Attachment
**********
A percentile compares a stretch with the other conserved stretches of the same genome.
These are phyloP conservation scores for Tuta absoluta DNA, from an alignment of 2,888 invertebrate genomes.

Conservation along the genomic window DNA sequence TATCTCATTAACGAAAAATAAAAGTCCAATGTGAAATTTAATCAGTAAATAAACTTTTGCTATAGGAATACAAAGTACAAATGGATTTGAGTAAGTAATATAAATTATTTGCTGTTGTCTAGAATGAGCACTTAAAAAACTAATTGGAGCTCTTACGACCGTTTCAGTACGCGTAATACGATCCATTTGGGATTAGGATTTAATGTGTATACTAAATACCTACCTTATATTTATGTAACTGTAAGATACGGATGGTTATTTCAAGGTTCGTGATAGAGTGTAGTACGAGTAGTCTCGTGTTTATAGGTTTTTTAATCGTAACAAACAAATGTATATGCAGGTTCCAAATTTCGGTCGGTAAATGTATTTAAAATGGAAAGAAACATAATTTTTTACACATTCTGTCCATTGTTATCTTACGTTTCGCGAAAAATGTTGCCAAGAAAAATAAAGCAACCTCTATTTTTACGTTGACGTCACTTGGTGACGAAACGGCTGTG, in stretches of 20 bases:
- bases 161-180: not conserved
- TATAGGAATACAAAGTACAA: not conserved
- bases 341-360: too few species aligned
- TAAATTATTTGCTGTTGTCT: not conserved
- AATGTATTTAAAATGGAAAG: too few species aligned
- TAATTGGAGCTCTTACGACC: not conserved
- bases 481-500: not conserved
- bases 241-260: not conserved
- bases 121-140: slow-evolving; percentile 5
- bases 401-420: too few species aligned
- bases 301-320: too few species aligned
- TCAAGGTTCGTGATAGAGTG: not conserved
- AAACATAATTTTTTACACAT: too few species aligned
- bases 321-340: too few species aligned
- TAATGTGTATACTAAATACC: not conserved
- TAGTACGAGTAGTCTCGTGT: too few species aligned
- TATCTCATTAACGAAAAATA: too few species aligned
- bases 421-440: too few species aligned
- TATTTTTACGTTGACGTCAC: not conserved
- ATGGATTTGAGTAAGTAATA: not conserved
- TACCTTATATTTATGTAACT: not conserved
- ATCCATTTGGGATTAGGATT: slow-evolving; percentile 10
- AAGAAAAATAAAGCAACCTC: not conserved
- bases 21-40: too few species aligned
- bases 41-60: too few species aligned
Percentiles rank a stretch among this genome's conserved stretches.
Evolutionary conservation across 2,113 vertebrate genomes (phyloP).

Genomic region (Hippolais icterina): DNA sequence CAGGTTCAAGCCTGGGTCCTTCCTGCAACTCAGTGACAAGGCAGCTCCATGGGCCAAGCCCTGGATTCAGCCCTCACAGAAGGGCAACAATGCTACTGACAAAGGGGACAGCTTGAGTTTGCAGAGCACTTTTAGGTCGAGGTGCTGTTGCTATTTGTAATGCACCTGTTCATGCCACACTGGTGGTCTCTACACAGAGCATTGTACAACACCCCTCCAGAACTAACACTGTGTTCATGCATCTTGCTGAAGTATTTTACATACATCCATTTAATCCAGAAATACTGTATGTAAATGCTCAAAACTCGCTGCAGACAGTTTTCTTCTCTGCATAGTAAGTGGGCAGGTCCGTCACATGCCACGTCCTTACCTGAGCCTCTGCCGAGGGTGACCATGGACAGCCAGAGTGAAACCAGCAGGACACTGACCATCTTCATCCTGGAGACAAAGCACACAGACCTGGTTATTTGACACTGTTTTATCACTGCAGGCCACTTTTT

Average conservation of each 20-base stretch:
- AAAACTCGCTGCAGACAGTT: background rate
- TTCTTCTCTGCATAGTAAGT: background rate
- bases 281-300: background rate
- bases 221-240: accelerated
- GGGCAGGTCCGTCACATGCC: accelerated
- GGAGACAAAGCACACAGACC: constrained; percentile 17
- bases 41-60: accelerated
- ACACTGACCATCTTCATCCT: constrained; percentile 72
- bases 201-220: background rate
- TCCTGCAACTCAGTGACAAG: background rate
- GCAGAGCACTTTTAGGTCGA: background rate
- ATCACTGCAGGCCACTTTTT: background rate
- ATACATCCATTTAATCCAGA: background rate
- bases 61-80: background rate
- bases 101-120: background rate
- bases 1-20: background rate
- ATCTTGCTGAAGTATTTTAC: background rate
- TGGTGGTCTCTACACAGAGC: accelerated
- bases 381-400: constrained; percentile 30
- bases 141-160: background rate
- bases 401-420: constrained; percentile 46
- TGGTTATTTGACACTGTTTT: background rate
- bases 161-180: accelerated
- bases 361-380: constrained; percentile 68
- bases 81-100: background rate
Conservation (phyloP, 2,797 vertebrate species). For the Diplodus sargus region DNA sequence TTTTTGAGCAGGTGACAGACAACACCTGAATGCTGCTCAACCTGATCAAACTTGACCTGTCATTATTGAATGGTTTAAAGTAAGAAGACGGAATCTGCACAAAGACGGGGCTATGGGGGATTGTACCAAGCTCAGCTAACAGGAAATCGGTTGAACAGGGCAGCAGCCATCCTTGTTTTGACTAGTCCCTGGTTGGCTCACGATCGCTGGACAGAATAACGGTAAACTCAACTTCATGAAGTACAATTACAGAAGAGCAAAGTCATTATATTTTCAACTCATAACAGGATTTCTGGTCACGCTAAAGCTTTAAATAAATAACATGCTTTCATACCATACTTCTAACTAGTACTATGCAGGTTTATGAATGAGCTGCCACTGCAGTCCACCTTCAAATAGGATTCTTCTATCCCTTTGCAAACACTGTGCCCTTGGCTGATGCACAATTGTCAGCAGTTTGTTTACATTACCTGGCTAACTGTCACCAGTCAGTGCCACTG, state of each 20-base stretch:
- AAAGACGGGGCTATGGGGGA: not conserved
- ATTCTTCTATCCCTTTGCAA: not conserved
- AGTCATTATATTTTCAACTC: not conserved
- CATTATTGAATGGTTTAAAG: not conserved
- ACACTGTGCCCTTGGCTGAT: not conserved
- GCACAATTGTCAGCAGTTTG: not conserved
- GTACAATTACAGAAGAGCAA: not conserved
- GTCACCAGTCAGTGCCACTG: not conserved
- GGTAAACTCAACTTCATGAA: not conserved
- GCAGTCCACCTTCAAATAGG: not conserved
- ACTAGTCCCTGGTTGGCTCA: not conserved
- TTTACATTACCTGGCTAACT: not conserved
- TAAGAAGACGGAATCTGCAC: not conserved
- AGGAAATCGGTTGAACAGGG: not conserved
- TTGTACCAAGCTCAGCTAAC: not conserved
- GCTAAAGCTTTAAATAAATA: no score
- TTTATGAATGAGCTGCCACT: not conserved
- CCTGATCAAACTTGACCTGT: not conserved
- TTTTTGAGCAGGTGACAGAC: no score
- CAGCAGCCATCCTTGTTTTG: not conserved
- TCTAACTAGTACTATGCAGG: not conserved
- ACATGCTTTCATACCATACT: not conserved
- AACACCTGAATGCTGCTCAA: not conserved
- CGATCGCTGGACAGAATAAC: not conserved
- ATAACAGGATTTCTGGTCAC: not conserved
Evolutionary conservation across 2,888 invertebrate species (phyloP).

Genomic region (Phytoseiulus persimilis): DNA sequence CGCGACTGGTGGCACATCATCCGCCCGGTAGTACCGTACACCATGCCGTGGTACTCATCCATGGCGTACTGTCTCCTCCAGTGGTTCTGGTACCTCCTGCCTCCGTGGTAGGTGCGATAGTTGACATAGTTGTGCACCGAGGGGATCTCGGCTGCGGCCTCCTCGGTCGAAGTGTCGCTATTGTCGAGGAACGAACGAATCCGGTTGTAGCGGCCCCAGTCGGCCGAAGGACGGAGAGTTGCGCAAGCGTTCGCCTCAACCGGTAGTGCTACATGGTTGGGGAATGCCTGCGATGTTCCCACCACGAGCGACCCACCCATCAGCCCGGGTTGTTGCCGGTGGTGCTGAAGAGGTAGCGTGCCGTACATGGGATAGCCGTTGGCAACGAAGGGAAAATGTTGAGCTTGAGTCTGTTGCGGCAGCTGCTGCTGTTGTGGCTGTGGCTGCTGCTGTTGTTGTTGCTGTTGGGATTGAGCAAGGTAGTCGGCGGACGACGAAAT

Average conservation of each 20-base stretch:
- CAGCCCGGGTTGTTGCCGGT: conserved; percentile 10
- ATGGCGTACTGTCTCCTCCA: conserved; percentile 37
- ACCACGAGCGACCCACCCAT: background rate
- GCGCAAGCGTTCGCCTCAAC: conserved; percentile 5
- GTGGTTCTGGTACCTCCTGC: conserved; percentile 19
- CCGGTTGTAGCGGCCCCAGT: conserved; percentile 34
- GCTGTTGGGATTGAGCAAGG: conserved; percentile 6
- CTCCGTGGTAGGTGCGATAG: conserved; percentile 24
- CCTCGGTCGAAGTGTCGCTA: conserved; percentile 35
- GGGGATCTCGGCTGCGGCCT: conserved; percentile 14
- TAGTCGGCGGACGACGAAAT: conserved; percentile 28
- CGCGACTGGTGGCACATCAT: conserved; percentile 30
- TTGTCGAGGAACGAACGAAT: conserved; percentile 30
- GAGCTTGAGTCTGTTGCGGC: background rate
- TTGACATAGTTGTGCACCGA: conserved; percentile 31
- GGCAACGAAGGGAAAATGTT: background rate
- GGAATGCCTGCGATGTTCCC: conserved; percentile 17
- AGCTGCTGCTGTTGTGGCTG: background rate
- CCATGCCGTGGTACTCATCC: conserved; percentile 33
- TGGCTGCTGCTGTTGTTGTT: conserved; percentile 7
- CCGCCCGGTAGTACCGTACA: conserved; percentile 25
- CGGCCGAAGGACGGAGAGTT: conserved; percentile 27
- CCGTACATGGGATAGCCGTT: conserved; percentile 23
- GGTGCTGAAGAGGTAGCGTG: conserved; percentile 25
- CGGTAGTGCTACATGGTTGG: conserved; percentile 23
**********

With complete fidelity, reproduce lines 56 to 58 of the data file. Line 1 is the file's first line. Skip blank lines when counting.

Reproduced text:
- bases 361-380: constrained; percentile 68
- bases 81-100: background rate
Conservation (phyloP, 2,797 vertebrate species). For the Diplodus sargus region DNA sequence TTTTTGAGCAGGTGACAGACAACACCTGAATGCTGCTCAACCTGATCAAACTTGACCTGTCATTATTGAATGGTTTAAAGTAAGAAGACGGAATCTGCACAAAGACGGGGCTATGGGGGATTGTACCAAGCTCAGCTAACAGGAAATCGGTTGAACAGGGCAGCAGCCATCCTTGTTTTGACTAGTCCCTGGTTGGCTCACGATCGCTGGACAGAATAACGGTAAACTCAACTTCATGAAGTACAATTACAGAAGAGCAAAGTCATTATATTTTCAACTCATAACAGGATTTCTGGTCACGCTAAAGCTTTAAATAAATAACATGCTTTCATACCATACTTCTAACTAGTACTATGCAGGTTTATGAATGAGCTGCCACTGCAGTCCACCTTCAAATAGGATTCTTCTATCCCTTTGCAAACACTGTGCCCTTGGCTGATGCACAATTGTCAGCAGTTTGTTTACATTACCTGGCTAACTGTCACCAGTCAGTGCCACTG, state of each 20-base stretch: